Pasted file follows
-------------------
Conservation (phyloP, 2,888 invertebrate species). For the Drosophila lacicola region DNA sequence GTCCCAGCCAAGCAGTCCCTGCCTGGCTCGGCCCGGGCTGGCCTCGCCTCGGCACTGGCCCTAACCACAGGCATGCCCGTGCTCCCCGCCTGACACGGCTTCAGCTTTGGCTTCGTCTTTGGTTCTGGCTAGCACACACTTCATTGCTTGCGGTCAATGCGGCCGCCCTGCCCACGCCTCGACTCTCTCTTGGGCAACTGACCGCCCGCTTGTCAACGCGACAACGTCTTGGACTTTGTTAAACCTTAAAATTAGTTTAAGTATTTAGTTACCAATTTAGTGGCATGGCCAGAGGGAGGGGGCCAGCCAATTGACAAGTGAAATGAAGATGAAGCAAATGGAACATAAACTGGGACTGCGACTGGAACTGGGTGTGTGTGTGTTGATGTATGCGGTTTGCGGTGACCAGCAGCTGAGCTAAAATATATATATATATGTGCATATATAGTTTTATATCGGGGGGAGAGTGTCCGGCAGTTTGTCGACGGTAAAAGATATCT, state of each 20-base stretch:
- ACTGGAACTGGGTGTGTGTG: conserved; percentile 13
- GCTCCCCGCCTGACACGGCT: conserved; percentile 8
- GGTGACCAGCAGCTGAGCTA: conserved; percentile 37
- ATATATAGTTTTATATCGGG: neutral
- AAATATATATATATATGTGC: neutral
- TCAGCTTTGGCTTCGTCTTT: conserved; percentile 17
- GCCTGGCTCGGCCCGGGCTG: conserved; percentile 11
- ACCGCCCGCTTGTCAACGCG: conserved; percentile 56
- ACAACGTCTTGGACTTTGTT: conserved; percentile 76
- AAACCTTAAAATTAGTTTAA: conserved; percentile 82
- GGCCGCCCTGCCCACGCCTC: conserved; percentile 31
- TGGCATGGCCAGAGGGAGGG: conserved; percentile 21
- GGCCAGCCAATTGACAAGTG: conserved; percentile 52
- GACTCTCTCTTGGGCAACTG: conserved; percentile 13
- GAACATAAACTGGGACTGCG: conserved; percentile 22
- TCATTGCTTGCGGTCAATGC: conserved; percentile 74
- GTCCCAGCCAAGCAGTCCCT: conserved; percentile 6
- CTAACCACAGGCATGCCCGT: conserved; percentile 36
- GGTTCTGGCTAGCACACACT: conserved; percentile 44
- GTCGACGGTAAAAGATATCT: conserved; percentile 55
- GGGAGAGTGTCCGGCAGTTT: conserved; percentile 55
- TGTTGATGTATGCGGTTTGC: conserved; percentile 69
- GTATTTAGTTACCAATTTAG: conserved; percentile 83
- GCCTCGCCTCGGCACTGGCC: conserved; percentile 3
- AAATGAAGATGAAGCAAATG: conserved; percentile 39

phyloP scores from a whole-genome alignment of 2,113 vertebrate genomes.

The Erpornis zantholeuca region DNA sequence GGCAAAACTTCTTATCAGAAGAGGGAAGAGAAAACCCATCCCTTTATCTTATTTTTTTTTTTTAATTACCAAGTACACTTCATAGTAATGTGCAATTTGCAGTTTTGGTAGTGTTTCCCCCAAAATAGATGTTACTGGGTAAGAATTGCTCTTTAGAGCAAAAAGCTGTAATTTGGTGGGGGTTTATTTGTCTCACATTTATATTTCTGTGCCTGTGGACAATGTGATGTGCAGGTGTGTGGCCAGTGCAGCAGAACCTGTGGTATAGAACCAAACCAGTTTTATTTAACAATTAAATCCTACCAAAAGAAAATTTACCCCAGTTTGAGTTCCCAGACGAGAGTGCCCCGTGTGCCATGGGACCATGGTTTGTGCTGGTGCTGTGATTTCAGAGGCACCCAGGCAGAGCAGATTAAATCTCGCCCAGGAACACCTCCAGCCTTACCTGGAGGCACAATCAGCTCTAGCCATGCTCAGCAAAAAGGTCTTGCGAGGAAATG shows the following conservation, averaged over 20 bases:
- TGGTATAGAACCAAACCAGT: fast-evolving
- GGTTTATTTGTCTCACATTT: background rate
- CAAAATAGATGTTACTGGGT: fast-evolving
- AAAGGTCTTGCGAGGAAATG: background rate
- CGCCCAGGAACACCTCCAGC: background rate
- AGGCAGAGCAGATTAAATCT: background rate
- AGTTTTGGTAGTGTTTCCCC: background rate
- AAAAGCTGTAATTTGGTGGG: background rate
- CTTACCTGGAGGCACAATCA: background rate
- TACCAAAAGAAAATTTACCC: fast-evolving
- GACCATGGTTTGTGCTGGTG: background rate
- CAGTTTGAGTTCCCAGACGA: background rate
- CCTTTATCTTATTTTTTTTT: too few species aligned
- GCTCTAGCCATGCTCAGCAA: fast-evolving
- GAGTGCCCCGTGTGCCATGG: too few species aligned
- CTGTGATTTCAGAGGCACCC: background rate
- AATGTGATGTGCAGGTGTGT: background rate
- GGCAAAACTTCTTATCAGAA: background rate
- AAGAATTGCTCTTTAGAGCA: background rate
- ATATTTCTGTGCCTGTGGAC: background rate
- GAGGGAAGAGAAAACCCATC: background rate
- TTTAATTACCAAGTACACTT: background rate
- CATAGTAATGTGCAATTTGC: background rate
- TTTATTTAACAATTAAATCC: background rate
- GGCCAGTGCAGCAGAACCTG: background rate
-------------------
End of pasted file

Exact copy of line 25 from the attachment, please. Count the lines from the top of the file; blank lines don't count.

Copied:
- GCCTCGCCTCGGCACTGGCC: conserved; percentile 3